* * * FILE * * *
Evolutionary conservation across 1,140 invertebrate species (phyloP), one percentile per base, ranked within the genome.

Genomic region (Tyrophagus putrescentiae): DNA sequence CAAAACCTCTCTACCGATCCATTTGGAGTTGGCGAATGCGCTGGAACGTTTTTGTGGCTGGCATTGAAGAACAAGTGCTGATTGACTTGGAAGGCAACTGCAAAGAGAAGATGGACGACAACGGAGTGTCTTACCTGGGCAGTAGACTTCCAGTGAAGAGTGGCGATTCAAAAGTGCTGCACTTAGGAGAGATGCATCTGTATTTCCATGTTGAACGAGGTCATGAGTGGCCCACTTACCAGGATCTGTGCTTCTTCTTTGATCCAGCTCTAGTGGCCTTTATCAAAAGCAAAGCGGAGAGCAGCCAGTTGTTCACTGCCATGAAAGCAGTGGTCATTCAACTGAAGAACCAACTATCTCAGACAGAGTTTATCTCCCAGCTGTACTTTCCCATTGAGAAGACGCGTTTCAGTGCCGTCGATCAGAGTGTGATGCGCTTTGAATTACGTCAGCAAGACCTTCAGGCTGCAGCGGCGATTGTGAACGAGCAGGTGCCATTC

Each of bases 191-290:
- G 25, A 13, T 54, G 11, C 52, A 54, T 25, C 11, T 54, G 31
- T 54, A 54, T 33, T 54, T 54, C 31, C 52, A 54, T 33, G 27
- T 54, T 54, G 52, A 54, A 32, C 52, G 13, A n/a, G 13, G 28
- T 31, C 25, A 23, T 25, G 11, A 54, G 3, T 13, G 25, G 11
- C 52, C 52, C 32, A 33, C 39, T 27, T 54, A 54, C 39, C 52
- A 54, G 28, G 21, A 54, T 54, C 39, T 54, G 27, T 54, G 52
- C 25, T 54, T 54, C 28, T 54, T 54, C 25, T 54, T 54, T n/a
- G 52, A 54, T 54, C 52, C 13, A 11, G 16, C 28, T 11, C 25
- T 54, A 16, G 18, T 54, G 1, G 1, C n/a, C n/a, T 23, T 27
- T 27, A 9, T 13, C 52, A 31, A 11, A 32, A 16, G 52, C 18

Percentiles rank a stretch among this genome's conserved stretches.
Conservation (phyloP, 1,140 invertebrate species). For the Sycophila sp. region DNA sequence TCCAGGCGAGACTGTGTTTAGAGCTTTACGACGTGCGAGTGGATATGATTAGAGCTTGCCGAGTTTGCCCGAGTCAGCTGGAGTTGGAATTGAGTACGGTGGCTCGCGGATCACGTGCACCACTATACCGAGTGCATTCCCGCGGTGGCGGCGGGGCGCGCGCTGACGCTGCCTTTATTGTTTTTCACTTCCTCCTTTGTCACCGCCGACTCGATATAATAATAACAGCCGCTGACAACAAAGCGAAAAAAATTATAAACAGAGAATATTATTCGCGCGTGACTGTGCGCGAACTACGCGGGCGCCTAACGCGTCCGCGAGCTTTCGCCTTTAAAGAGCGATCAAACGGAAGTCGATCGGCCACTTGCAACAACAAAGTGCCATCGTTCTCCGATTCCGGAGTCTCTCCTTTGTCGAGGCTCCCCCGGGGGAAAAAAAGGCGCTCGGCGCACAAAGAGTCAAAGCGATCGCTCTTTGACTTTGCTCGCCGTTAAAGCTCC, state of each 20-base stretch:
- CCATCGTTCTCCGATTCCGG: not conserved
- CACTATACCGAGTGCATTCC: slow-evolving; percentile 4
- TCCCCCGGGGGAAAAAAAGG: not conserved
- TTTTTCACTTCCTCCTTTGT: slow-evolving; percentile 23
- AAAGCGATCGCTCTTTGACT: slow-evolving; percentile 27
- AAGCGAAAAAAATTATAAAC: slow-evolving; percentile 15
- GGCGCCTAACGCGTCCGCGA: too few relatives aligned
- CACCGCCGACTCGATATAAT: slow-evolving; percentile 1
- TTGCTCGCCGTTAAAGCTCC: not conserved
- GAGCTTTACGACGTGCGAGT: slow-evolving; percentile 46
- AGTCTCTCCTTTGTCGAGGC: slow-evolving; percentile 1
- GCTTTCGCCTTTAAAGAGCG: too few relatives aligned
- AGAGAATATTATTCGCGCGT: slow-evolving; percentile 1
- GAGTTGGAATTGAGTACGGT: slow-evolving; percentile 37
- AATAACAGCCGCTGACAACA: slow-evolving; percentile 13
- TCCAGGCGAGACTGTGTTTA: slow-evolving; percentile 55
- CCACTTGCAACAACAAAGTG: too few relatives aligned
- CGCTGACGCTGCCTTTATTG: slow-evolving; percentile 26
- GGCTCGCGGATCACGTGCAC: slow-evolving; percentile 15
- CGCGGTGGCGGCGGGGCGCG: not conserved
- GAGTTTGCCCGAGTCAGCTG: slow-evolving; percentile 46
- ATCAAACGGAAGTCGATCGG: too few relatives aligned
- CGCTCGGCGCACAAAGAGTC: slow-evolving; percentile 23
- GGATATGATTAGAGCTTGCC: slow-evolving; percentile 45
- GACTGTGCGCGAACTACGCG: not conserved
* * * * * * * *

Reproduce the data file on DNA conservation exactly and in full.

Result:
Evolutionary conservation across 1,140 invertebrate species (phyloP), one percentile per base, ranked within the genome.

Genomic region (Tyrophagus putrescentiae): DNA sequence CAAAACCTCTCTACCGATCCATTTGGAGTTGGCGAATGCGCTGGAACGTTTTTGTGGCTGGCATTGAAGAACAAGTGCTGATTGACTTGGAAGGCAACTGCAAAGAGAAGATGGACGACAACGGAGTGTCTTACCTGGGCAGTAGACTTCCAGTGAAGAGTGGCGATTCAAAAGTGCTGCACTTAGGAGAGATGCATCTGTATTTCCATGTTGAACGAGGTCATGAGTGGCCCACTTACCAGGATCTGTGCTTCTTCTTTGATCCAGCTCTAGTGGCCTTTATCAAAAGCAAAGCGGAGAGCAGCCAGTTGTTCACTGCCATGAAAGCAGTGGTCATTCAACTGAAGAACCAACTATCTCAGACAGAGTTTATCTCCCAGCTGTACTTTCCCATTGAGAAGACGCGTTTCAGTGCCGTCGATCAGAGTGTGATGCGCTTTGAATTACGTCAGCAAGACCTTCAGGCTGCAGCGGCGATTGTGAACGAGCAGGTGCCATTC

Each of bases 191-290:
- G 25, A 13, T 54, G 11, C 52, A 54, T 25, C 11, T 54, G 31
- T 54, A 54, T 33, T 54, T 54, C 31, C 52, A 54, T 33, G 27
- T 54, T 54, G 52, A 54, A 32, C 52, G 13, A n/a, G 13, G 28
- T 31, C 25, A 23, T 25, G 11, A 54, G 3, T 13, G 25, G 11
- C 52, C 52, C 32, A 33, C 39, T 27, T 54, A 54, C 39, C 52
- A 54, G 28, G 21, A 54, T 54, C 39, T 54, G 27, T 54, G 52
- C 25, T 54, T 54, C 28, T 54, T 54, C 25, T 54, T 54, T n/a
- G 52, A 54, T 54, C 52, C 13, A 11, G 16, C 28, T 11, C 25
- T 54, A 16, G 18, T 54, G 1, G 1, C n/a, C n/a, T 23, T 27
- T 27, A 9, T 13, C 52, A 31, A 11, A 32, A 16, G 52, C 18

Percentiles rank a stretch among this genome's conserved stretches.
Conservation (phyloP, 1,140 invertebrate species). For the Sycophila sp. region DNA sequence TCCAGGCGAGACTGTGTTTAGAGCTTTACGACGTGCGAGTGGATATGATTAGAGCTTGCCGAGTTTGCCCGAGTCAGCTGGAGTTGGAATTGAGTACGGTGGCTCGCGGATCACGTGCACCACTATACCGAGTGCATTCCCGCGGTGGCGGCGGGGCGCGCGCTGACGCTGCCTTTATTGTTTTTCACTTCCTCCTTTGTCACCGCCGACTCGATATAATAATAACAGCCGCTGACAACAAAGCGAAAAAAATTATAAACAGAGAATATTATTCGCGCGTGACTGTGCGCGAACTACGCGGGCGCCTAACGCGTCCGCGAGCTTTCGCCTTTAAAGAGCGATCAAACGGAAGTCGATCGGCCACTTGCAACAACAAAGTGCCATCGTTCTCCGATTCCGGAGTCTCTCCTTTGTCGAGGCTCCCCCGGGGGAAAAAAAGGCGCTCGGCGCACAAAGAGTCAAAGCGATCGCTCTTTGACTTTGCTCGCCGTTAAAGCTCC, state of each 20-base stretch:
- CCATCGTTCTCCGATTCCGG: not conserved
- CACTATACCGAGTGCATTCC: slow-evolving; percentile 4
- TCCCCCGGGGGAAAAAAAGG: not conserved
- TTTTTCACTTCCTCCTTTGT: slow-evolving; percentile 23
- AAAGCGATCGCTCTTTGACT: slow-evolving; percentile 27
- AAGCGAAAAAAATTATAAAC: slow-evolving; percentile 15
- GGCGCCTAACGCGTCCGCGA: too few relatives aligned
- CACCGCCGACTCGATATAAT: slow-evolving; percentile 1
- TTGCTCGCCGTTAAAGCTCC: not conserved
- GAGCTTTACGACGTGCGAGT: slow-evolving; percentile 46
- AGTCTCTCCTTTGTCGAGGC: slow-evolving; percentile 1
- GCTTTCGCCTTTAAAGAGCG: too few relatives aligned
- AGAGAATATTATTCGCGCGT: slow-evolving; percentile 1
- GAGTTGGAATTGAGTACGGT: slow-evolving; percentile 37
- AATAACAGCCGCTGACAACA: slow-evolving; percentile 13
- TCCAGGCGAGACTGTGTTTA: slow-evolving; percentile 55
- CCACTTGCAACAACAAAGTG: too few relatives aligned
- CGCTGACGCTGCCTTTATTG: slow-evolving; percentile 26
- GGCTCGCGGATCACGTGCAC: slow-evolving; percentile 15
- CGCGGTGGCGGCGGGGCGCG: not conserved
- GAGTTTGCCCGAGTCAGCTG: slow-evolving; percentile 46
- ATCAAACGGAAGTCGATCGG: too few relatives aligned
- CGCTCGGCGCACAAAGAGTC: slow-evolving; percentile 23
- GGATATGATTAGAGCTTGCC: slow-evolving; percentile 45
- GACTGTGCGCGAACTACGCG: not conserved